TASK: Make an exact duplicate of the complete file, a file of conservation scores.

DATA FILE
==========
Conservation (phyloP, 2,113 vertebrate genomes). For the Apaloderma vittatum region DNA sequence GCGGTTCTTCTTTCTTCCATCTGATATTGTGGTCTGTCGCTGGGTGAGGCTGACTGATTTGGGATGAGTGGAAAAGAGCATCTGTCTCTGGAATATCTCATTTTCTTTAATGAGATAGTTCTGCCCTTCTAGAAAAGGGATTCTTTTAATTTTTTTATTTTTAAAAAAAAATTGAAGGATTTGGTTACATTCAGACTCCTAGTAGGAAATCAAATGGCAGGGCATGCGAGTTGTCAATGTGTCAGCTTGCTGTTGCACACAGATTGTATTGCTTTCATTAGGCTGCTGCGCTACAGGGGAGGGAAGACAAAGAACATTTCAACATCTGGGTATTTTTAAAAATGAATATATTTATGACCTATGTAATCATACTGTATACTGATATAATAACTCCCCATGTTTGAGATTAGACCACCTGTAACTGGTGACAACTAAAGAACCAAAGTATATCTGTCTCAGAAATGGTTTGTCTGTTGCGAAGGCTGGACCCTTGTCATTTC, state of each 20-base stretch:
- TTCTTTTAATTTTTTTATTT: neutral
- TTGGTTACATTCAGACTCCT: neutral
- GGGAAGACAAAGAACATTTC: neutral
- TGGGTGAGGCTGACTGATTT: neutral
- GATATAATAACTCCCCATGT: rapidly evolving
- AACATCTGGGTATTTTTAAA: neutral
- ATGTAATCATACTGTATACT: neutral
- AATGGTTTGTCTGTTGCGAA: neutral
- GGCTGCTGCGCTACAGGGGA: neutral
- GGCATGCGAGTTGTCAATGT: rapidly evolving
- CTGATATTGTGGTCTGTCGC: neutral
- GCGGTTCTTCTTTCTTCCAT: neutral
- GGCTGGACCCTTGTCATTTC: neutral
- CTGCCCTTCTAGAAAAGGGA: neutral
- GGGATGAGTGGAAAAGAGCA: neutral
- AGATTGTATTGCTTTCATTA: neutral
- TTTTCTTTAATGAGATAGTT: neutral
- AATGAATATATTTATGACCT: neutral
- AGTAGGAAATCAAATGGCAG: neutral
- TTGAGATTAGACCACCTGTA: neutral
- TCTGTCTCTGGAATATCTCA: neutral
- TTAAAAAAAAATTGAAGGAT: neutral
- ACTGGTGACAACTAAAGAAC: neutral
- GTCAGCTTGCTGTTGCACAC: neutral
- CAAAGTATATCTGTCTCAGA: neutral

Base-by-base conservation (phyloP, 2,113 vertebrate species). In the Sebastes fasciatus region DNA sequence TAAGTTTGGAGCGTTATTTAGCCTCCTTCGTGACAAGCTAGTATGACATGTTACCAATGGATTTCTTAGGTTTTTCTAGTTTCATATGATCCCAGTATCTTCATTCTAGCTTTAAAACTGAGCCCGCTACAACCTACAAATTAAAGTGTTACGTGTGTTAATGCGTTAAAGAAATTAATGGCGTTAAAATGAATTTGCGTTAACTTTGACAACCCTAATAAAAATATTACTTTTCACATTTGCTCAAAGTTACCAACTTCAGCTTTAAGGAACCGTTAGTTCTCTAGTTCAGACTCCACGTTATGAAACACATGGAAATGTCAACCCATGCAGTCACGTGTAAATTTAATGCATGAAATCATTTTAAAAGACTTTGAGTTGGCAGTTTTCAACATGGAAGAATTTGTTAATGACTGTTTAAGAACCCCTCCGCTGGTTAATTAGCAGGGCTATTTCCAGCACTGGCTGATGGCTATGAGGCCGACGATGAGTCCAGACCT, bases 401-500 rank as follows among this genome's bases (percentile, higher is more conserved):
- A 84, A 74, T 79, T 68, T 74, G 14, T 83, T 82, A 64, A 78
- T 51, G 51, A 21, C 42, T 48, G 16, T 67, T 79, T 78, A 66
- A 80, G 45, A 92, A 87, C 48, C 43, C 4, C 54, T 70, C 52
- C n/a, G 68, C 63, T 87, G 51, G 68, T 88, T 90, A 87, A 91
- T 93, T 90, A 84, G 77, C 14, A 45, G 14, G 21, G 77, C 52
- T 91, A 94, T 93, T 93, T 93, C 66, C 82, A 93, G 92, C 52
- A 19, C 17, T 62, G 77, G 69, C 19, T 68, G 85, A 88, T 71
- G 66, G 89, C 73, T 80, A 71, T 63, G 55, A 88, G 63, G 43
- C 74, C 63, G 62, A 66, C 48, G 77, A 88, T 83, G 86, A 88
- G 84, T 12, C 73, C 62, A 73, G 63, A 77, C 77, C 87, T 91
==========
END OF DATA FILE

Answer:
Conservation (phyloP, 2,113 vertebrate genomes). For the Apaloderma vittatum region DNA sequence GCGGTTCTTCTTTCTTCCATCTGATATTGTGGTCTGTCGCTGGGTGAGGCTGACTGATTTGGGATGAGTGGAAAAGAGCATCTGTCTCTGGAATATCTCATTTTCTTTAATGAGATAGTTCTGCCCTTCTAGAAAAGGGATTCTTTTAATTTTTTTATTTTTAAAAAAAAATTGAAGGATTTGGTTACATTCAGACTCCTAGTAGGAAATCAAATGGCAGGGCATGCGAGTTGTCAATGTGTCAGCTTGCTGTTGCACACAGATTGTATTGCTTTCATTAGGCTGCTGCGCTACAGGGGAGGGAAGACAAAGAACATTTCAACATCTGGGTATTTTTAAAAATGAATATATTTATGACCTATGTAATCATACTGTATACTGATATAATAACTCCCCATGTTTGAGATTAGACCACCTGTAACTGGTGACAACTAAAGAACCAAAGTATATCTGTCTCAGAAATGGTTTGTCTGTTGCGAAGGCTGGACCCTTGTCATTTC, state of each 20-base stretch:
- TTCTTTTAATTTTTTTATTT: neutral
- TTGGTTACATTCAGACTCCT: neutral
- GGGAAGACAAAGAACATTTC: neutral
- TGGGTGAGGCTGACTGATTT: neutral
- GATATAATAACTCCCCATGT: rapidly evolving
- AACATCTGGGTATTTTTAAA: neutral
- ATGTAATCATACTGTATACT: neutral
- AATGGTTTGTCTGTTGCGAA: neutral
- GGCTGCTGCGCTACAGGGGA: neutral
- GGCATGCGAGTTGTCAATGT: rapidly evolving
- CTGATATTGTGGTCTGTCGC: neutral
- GCGGTTCTTCTTTCTTCCAT: neutral
- GGCTGGACCCTTGTCATTTC: neutral
- CTGCCCTTCTAGAAAAGGGA: neutral
- GGGATGAGTGGAAAAGAGCA: neutral
- AGATTGTATTGCTTTCATTA: neutral
- TTTTCTTTAATGAGATAGTT: neutral
- AATGAATATATTTATGACCT: neutral
- AGTAGGAAATCAAATGGCAG: neutral
- TTGAGATTAGACCACCTGTA: neutral
- TCTGTCTCTGGAATATCTCA: neutral
- TTAAAAAAAAATTGAAGGAT: neutral
- ACTGGTGACAACTAAAGAAC: neutral
- GTCAGCTTGCTGTTGCACAC: neutral
- CAAAGTATATCTGTCTCAGA: neutral

Base-by-base conservation (phyloP, 2,113 vertebrate species). In the Sebastes fasciatus region DNA sequence TAAGTTTGGAGCGTTATTTAGCCTCCTTCGTGACAAGCTAGTATGACATGTTACCAATGGATTTCTTAGGTTTTTCTAGTTTCATATGATCCCAGTATCTTCATTCTAGCTTTAAAACTGAGCCCGCTACAACCTACAAATTAAAGTGTTACGTGTGTTAATGCGTTAAAGAAATTAATGGCGTTAAAATGAATTTGCGTTAACTTTGACAACCCTAATAAAAATATTACTTTTCACATTTGCTCAAAGTTACCAACTTCAGCTTTAAGGAACCGTTAGTTCTCTAGTTCAGACTCCACGTTATGAAACACATGGAAATGTCAACCCATGCAGTCACGTGTAAATTTAATGCATGAAATCATTTTAAAAGACTTTGAGTTGGCAGTTTTCAACATGGAAGAATTTGTTAATGACTGTTTAAGAACCCCTCCGCTGGTTAATTAGCAGGGCTATTTCCAGCACTGGCTGATGGCTATGAGGCCGACGATGAGTCCAGACCT, bases 401-500 rank as follows among this genome's bases (percentile, higher is more conserved):
- A 84, A 74, T 79, T 68, T 74, G 14, T 83, T 82, A 64, A 78
- T 51, G 51, A 21, C 42, T 48, G 16, T 67, T 79, T 78, A 66
- A 80, G 45, A 92, A 87, C 48, C 43, C 4, C 54, T 70, C 52
- C n/a, G 68, C 63, T 87, G 51, G 68, T 88, T 90, A 87, A 91
- T 93, T 90, A 84, G 77, C 14, A 45, G 14, G 21, G 77, C 52
- T 91, A 94, T 93, T 93, T 93, C 66, C 82, A 93, G 92, C 52
- A 19, C 17, T 62, G 77, G 69, C 19, T 68, G 85, A 88, T 71
- G 66, G 89, C 73, T 80, A 71, T 63, G 55, A 88, G 63, G 43
- C 74, C 63, G 62, A 66, C 48, G 77, A 88, T 83, G 86, A 88
- G 84, T 12, C 73, C 62, A 73, G 63, A 77, C 77, C 87, T 91